East of West #30 - 34 - this series continues to be pretty incomprehensible on an issue to issue basis, but read a few issues at a time, and it’s thoroughly captivating. Year 3 starts with a bang, the story is picking up speed, and events happen that irrevocably change the landscape of this future world. Not at all for the newbies, but awesome stuff if you’ve been here since day #1.
Mister Miracle #1
While I have liked some of what King has said with regards to Scott Free and his own penchant for duality, I was still cautiously hopeful despite his other rather misguided thoughts on other characters. There’s fertile ground with what he said about Scott, and seemed like it could lead somewhere interesting.
Unfortunately, this issue is not very interesting. It’s nothing you wouldn’t expect from a King series, treading old ground, and the New Gods affectations it does use do come of as superficial when placed alongside these worn themes. Especially since said themes are either at odds, or have been used in other NG stories before. What could be interesting are overserviced to the point of bluntness when a subtler touch would be at least more engaging.
In short, it’s not saying anything interesting about the property, nor is it King really stretching himself creatively.
Oh ya. It’s New Comics Wednesday.
I’ll be picking up Action Comics #985, Mister Miracle #1 and Youngblood #4.
How do you get and read these so early? Isn’t it like 9 a.m. where you live?
It’s on Comixology.
Ha I forgot about that and you were too fast for me to delete my post.
I’m waiting for trade on that book. It seems designed for that format and it will give me something to read in winter of 2018.
I read Legend of Korra: Turf Wars Part One, which I liked a lot. Great art by Irene Koh, and it’s written by the show’s creator, so the characters all feel right.
It takes place immediately after the TV series, and feels like the setup for a new season (though one more explicit about Korra’s sexuality then they’d be allowed to be on Nickelodeon).
I haven’t re-watched the series since it ended, so I couldn’t completely remember who some of the supporting cast were (Korra has a lot of family and adopted family), but it was easy enough to figure out most of them.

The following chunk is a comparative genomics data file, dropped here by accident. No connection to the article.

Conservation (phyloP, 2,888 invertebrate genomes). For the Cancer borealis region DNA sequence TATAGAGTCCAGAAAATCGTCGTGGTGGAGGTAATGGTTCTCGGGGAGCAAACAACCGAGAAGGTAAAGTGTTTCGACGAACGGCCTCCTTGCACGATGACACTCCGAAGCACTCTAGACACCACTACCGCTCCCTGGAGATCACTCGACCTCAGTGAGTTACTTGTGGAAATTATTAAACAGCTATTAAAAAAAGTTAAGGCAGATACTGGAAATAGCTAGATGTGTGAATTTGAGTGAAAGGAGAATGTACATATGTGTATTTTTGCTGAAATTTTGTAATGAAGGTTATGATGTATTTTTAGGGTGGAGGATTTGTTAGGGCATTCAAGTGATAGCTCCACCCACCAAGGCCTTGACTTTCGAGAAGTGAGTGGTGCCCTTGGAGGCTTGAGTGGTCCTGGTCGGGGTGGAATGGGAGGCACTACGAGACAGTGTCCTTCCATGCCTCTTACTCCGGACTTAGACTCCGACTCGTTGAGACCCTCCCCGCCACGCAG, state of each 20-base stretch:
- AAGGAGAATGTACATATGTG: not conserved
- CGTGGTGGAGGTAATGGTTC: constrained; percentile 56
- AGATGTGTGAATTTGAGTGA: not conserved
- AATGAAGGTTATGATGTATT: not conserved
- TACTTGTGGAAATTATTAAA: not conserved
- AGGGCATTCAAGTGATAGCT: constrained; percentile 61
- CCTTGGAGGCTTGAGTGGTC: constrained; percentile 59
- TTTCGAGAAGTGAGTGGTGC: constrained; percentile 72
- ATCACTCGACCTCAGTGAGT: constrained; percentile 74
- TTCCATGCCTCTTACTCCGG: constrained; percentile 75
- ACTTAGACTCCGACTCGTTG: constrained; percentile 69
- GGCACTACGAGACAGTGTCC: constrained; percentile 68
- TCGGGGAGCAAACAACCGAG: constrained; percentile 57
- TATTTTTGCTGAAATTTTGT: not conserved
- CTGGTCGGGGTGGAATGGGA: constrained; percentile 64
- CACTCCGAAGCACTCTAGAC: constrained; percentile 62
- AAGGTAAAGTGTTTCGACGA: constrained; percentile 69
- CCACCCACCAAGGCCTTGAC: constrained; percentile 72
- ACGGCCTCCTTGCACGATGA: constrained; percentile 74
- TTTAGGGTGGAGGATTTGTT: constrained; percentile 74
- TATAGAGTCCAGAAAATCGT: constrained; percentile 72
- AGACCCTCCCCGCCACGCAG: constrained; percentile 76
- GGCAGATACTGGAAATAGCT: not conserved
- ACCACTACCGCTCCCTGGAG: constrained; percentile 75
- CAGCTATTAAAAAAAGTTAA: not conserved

Part Two’s not out until January, but I’ll definitely check it out when it arrives.
Yep, the OHCs are great for this very reason - but as an issue to issue read? Nah.
Detective Comics #962 - wraps up “Intelligence” with some great pyrotechnics. Azrael gets to kick some ass; Clayface too; Kate gets the line of the issue (saying what we all feel, right?); and Bruce finally finds out that Tim is still alive. Sadly, Zatanna flys off into the proverbial sunset this issue, which makes me sad. I’ve always liked the chemistry and potential for something more that she & Bruce have. With wedding bells on the horizon I guess we won’t see much more of that in future.
Defenders #4 - was a really quick read, but had a couple of cool scenes, a great Iron Fist beat down, and some intriguing cameos. I hope there are some more ramifications from last issue’s Bane-tastic cliffhanger next month, as I didn’t really like how it was quickly glossed over, but that’s a minor quibble. This book’s great.
In regards to “The War of Jokes and Riddles” and how dark it is, the Joker is very pointedly set up by King to be in a situation where he’s “lost his smile.” He’s in a funk, and he’s targeted the Riddler as the reason why. This is a Riddler, I think, that King imagines after the events of “Zero Year,” so it’s a Riddler who literally took a whole city hostage. For a year. That’s hardly a one-note riddle guy.
I get that readers want to escape in these comics, but the logic of the storytelling is solid. What happens when there are two supervillains running around whose gimmick is to screw around with people? What does it look like when they realize the other one exists? It’s not pretty. They literally don’t care what happens to ordinary people. I like (the first part, anyway, because I haven’t seen the second yet) the Kite Man origin. As someone pointed out, that’s what happens when you try to play both sides and you get caught. The guy lost his kid, and went insane. This is literally the most relevant Kite Man has ever been. In King’s imagination, I would expect something similar to have happened to the guy who became the Joker, something so unspeakably awful that he had a complete break with reality.